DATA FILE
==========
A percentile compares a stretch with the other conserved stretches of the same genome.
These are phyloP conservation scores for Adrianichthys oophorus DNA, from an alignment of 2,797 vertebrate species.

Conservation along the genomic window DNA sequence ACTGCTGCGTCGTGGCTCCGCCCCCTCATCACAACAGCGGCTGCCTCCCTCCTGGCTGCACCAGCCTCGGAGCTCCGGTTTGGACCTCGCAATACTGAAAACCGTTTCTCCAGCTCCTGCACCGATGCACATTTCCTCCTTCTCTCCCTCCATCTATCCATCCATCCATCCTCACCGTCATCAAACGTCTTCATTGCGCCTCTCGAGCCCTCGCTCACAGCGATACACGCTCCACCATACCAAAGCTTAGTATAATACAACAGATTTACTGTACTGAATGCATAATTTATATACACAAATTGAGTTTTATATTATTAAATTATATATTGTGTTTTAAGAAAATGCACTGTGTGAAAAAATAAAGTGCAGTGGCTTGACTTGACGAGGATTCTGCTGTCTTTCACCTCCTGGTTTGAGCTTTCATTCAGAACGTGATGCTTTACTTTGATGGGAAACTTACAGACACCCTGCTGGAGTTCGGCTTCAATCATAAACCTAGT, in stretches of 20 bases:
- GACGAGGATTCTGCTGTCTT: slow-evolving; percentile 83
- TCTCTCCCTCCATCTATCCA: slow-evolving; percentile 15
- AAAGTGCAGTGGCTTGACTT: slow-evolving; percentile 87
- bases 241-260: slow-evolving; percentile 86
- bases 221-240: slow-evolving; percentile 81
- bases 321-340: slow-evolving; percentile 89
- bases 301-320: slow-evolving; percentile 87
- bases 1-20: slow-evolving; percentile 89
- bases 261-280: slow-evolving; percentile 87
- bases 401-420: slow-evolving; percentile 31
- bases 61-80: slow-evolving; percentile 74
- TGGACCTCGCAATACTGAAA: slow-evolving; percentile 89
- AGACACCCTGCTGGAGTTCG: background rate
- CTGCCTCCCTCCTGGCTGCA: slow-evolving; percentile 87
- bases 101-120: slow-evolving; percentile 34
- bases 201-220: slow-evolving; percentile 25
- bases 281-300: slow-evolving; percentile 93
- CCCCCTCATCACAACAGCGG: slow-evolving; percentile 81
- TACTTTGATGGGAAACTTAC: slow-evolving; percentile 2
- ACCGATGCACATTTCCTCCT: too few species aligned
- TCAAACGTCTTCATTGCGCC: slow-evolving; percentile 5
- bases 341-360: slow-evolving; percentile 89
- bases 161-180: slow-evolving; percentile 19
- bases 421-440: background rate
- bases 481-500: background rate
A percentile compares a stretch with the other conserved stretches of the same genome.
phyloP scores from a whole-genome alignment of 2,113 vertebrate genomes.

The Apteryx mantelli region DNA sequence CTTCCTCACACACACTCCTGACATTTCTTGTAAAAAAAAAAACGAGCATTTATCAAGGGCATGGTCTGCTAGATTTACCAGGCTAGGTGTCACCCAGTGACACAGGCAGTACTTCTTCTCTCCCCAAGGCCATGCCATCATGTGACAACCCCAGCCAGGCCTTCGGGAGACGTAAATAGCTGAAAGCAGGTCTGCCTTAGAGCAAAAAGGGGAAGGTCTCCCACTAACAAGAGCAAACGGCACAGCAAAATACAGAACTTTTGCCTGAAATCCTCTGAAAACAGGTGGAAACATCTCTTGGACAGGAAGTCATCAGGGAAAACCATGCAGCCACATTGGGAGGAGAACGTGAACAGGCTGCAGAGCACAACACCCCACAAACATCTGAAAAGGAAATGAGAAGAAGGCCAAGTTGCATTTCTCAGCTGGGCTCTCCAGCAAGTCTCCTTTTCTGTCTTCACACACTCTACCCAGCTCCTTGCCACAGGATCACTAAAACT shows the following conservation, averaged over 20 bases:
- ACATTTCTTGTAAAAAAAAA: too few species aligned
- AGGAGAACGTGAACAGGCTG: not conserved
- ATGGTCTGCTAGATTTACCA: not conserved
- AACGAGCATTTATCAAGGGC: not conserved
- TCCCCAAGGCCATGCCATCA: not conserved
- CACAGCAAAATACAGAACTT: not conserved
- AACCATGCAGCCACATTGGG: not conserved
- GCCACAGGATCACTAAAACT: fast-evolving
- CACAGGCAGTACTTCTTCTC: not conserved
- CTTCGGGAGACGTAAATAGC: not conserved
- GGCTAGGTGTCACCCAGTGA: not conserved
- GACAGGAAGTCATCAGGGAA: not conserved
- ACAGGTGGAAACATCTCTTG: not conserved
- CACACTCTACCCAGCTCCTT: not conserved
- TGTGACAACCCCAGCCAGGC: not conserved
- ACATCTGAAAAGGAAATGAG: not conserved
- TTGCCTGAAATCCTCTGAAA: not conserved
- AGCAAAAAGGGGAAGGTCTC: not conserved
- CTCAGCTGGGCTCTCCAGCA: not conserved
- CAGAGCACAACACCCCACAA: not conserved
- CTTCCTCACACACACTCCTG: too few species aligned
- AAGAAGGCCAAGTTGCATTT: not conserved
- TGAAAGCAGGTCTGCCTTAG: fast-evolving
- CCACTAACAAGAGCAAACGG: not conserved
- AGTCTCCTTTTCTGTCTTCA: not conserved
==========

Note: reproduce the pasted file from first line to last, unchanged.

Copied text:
A percentile compares a stretch with the other conserved stretches of the same genome.
These are phyloP conservation scores for Adrianichthys oophorus DNA, from an alignment of 2,797 vertebrate species.

Conservation along the genomic window DNA sequence ACTGCTGCGTCGTGGCTCCGCCCCCTCATCACAACAGCGGCTGCCTCCCTCCTGGCTGCACCAGCCTCGGAGCTCCGGTTTGGACCTCGCAATACTGAAAACCGTTTCTCCAGCTCCTGCACCGATGCACATTTCCTCCTTCTCTCCCTCCATCTATCCATCCATCCATCCTCACCGTCATCAAACGTCTTCATTGCGCCTCTCGAGCCCTCGCTCACAGCGATACACGCTCCACCATACCAAAGCTTAGTATAATACAACAGATTTACTGTACTGAATGCATAATTTATATACACAAATTGAGTTTTATATTATTAAATTATATATTGTGTTTTAAGAAAATGCACTGTGTGAAAAAATAAAGTGCAGTGGCTTGACTTGACGAGGATTCTGCTGTCTTTCACCTCCTGGTTTGAGCTTTCATTCAGAACGTGATGCTTTACTTTGATGGGAAACTTACAGACACCCTGCTGGAGTTCGGCTTCAATCATAAACCTAGT, in stretches of 20 bases:
- GACGAGGATTCTGCTGTCTT: slow-evolving; percentile 83
- TCTCTCCCTCCATCTATCCA: slow-evolving; percentile 15
- AAAGTGCAGTGGCTTGACTT: slow-evolving; percentile 87
- bases 241-260: slow-evolving; percentile 86
- bases 221-240: slow-evolving; percentile 81
- bases 321-340: slow-evolving; percentile 89
- bases 301-320: slow-evolving; percentile 87
- bases 1-20: slow-evolving; percentile 89
- bases 261-280: slow-evolving; percentile 87
- bases 401-420: slow-evolving; percentile 31
- bases 61-80: slow-evolving; percentile 74
- TGGACCTCGCAATACTGAAA: slow-evolving; percentile 89
- AGACACCCTGCTGGAGTTCG: background rate
- CTGCCTCCCTCCTGGCTGCA: slow-evolving; percentile 87
- bases 101-120: slow-evolving; percentile 34
- bases 201-220: slow-evolving; percentile 25
- bases 281-300: slow-evolving; percentile 93
- CCCCCTCATCACAACAGCGG: slow-evolving; percentile 81
- TACTTTGATGGGAAACTTAC: slow-evolving; percentile 2
- ACCGATGCACATTTCCTCCT: too few species aligned
- TCAAACGTCTTCATTGCGCC: slow-evolving; percentile 5
- bases 341-360: slow-evolving; percentile 89
- bases 161-180: slow-evolving; percentile 19
- bases 421-440: background rate
- bases 481-500: background rate
A percentile compares a stretch with the other conserved stretches of the same genome.
phyloP scores from a whole-genome alignment of 2,113 vertebrate genomes.

The Apteryx mantelli region DNA sequence CTTCCTCACACACACTCCTGACATTTCTTGTAAAAAAAAAAACGAGCATTTATCAAGGGCATGGTCTGCTAGATTTACCAGGCTAGGTGTCACCCAGTGACACAGGCAGTACTTCTTCTCTCCCCAAGGCCATGCCATCATGTGACAACCCCAGCCAGGCCTTCGGGAGACGTAAATAGCTGAAAGCAGGTCTGCCTTAGAGCAAAAAGGGGAAGGTCTCCCACTAACAAGAGCAAACGGCACAGCAAAATACAGAACTTTTGCCTGAAATCCTCTGAAAACAGGTGGAAACATCTCTTGGACAGGAAGTCATCAGGGAAAACCATGCAGCCACATTGGGAGGAGAACGTGAACAGGCTGCAGAGCACAACACCCCACAAACATCTGAAAAGGAAATGAGAAGAAGGCCAAGTTGCATTTCTCAGCTGGGCTCTCCAGCAAGTCTCCTTTTCTGTCTTCACACACTCTACCCAGCTCCTTGCCACAGGATCACTAAAACT shows the following conservation, averaged over 20 bases:
- ACATTTCTTGTAAAAAAAAA: too few species aligned
- AGGAGAACGTGAACAGGCTG: not conserved
- ATGGTCTGCTAGATTTACCA: not conserved
- AACGAGCATTTATCAAGGGC: not conserved
- TCCCCAAGGCCATGCCATCA: not conserved
- CACAGCAAAATACAGAACTT: not conserved
- AACCATGCAGCCACATTGGG: not conserved
- GCCACAGGATCACTAAAACT: fast-evolving
- CACAGGCAGTACTTCTTCTC: not conserved
- CTTCGGGAGACGTAAATAGC: not conserved
- GGCTAGGTGTCACCCAGTGA: not conserved
- GACAGGAAGTCATCAGGGAA: not conserved
- ACAGGTGGAAACATCTCTTG: not conserved
- CACACTCTACCCAGCTCCTT: not conserved
- TGTGACAACCCCAGCCAGGC: not conserved
- ACATCTGAAAAGGAAATGAG: not conserved
- TTGCCTGAAATCCTCTGAAA: not conserved
- AGCAAAAAGGGGAAGGTCTC: not conserved
- CTCAGCTGGGCTCTCCAGCA: not conserved
- CAGAGCACAACACCCCACAA: not conserved
- CTTCCTCACACACACTCCTG: too few species aligned
- AAGAAGGCCAAGTTGCATTT: not conserved
- TGAAAGCAGGTCTGCCTTAG: fast-evolving
- CCACTAACAAGAGCAAACGG: not conserved
- AGTCTCCTTTTCTGTCTTCA: not conserved